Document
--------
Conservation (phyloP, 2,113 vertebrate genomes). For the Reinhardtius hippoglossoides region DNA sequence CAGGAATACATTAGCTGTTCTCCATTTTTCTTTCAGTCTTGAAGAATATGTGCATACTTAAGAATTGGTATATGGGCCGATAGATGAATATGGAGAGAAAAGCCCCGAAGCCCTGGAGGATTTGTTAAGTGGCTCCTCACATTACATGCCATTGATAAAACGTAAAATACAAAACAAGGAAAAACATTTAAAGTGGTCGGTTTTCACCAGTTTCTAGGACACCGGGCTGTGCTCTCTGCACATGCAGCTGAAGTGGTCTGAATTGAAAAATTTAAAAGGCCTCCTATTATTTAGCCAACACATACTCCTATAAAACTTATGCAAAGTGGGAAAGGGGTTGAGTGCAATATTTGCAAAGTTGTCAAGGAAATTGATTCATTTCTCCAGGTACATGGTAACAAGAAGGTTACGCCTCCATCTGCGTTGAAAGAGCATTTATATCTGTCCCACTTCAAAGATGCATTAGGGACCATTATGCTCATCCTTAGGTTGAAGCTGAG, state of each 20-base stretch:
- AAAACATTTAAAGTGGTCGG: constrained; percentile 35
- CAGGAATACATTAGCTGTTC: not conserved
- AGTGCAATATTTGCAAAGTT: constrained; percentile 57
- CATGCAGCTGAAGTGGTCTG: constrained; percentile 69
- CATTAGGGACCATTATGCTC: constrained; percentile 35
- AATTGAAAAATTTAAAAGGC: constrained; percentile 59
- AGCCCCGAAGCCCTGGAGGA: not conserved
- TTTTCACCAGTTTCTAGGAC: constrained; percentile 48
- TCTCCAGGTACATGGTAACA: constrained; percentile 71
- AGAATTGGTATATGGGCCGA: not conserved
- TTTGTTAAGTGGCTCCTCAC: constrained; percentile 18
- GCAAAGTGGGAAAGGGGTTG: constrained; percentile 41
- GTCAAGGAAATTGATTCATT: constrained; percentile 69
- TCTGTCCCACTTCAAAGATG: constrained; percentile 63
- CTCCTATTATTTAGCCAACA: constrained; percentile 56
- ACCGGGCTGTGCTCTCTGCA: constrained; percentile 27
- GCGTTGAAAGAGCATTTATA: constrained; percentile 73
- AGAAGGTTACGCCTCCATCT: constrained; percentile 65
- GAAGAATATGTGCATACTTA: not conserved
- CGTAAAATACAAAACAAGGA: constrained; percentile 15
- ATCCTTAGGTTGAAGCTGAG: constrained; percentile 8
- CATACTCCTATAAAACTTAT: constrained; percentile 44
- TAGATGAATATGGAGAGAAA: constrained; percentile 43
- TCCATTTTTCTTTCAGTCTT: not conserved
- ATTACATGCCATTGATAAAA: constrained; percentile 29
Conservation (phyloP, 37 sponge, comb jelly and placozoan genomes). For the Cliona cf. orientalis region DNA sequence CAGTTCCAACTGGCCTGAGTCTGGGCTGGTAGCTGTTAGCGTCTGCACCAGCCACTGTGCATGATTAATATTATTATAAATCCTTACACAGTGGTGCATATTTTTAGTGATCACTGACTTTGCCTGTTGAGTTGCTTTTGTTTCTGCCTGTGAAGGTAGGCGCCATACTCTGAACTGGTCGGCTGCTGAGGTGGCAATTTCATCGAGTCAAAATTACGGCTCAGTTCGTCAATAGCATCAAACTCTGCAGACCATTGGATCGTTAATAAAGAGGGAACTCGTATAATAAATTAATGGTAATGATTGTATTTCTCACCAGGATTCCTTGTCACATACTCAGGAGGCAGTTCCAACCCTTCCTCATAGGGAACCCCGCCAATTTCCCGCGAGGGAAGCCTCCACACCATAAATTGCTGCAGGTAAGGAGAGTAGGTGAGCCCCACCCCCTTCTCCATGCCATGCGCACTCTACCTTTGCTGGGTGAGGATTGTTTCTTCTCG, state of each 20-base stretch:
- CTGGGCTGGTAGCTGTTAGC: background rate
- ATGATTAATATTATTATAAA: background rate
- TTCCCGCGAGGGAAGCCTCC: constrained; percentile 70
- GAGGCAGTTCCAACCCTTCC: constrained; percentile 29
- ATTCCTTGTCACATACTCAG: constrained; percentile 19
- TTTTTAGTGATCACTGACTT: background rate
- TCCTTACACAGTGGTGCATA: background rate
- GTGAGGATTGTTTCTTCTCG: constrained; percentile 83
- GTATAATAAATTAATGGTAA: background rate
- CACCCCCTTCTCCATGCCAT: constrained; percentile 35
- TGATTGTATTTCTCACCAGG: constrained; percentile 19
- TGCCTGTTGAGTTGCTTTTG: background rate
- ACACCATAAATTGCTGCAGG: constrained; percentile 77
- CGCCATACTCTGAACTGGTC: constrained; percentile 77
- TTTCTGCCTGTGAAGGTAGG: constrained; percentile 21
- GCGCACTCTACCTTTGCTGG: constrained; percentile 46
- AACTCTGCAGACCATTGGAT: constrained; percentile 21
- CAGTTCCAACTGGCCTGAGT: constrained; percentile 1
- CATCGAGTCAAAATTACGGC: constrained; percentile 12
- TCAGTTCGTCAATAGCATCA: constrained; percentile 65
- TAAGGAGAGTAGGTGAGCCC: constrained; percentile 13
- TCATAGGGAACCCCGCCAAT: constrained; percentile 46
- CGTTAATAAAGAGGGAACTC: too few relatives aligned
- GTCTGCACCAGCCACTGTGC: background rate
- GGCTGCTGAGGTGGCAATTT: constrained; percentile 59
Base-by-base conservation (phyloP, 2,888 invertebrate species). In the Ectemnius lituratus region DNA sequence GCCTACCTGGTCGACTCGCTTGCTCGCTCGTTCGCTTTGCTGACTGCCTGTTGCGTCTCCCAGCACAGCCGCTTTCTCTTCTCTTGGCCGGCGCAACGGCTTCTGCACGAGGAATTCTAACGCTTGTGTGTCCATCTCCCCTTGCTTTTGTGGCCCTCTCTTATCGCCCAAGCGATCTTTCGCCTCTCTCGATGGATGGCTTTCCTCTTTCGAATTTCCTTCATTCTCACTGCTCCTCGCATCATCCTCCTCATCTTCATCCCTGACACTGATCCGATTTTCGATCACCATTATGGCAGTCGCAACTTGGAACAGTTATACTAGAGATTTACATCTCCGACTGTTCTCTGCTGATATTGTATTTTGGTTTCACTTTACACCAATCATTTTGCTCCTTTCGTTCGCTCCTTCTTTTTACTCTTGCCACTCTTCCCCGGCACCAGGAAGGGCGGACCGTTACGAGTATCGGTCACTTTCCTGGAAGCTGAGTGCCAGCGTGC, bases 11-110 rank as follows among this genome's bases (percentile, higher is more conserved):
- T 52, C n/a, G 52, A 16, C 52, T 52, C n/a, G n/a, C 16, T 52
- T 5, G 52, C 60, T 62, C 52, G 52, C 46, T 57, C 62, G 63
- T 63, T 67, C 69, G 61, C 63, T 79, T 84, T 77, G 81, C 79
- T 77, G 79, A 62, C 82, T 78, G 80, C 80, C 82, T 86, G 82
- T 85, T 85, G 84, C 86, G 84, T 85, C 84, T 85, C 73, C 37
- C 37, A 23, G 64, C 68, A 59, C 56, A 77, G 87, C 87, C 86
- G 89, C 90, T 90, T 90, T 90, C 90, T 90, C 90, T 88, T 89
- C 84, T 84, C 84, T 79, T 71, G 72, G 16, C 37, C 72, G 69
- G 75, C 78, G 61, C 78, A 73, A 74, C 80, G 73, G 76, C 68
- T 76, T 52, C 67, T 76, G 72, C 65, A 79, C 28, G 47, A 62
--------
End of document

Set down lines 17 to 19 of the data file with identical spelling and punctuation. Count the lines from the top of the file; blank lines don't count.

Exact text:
- ACCGGGCTGTGCTCTCTGCA: constrained; percentile 27
- GCGTTGAAAGAGCATTTATA: constrained; percentile 73
- AGAAGGTTACGCCTCCATCT: constrained; percentile 65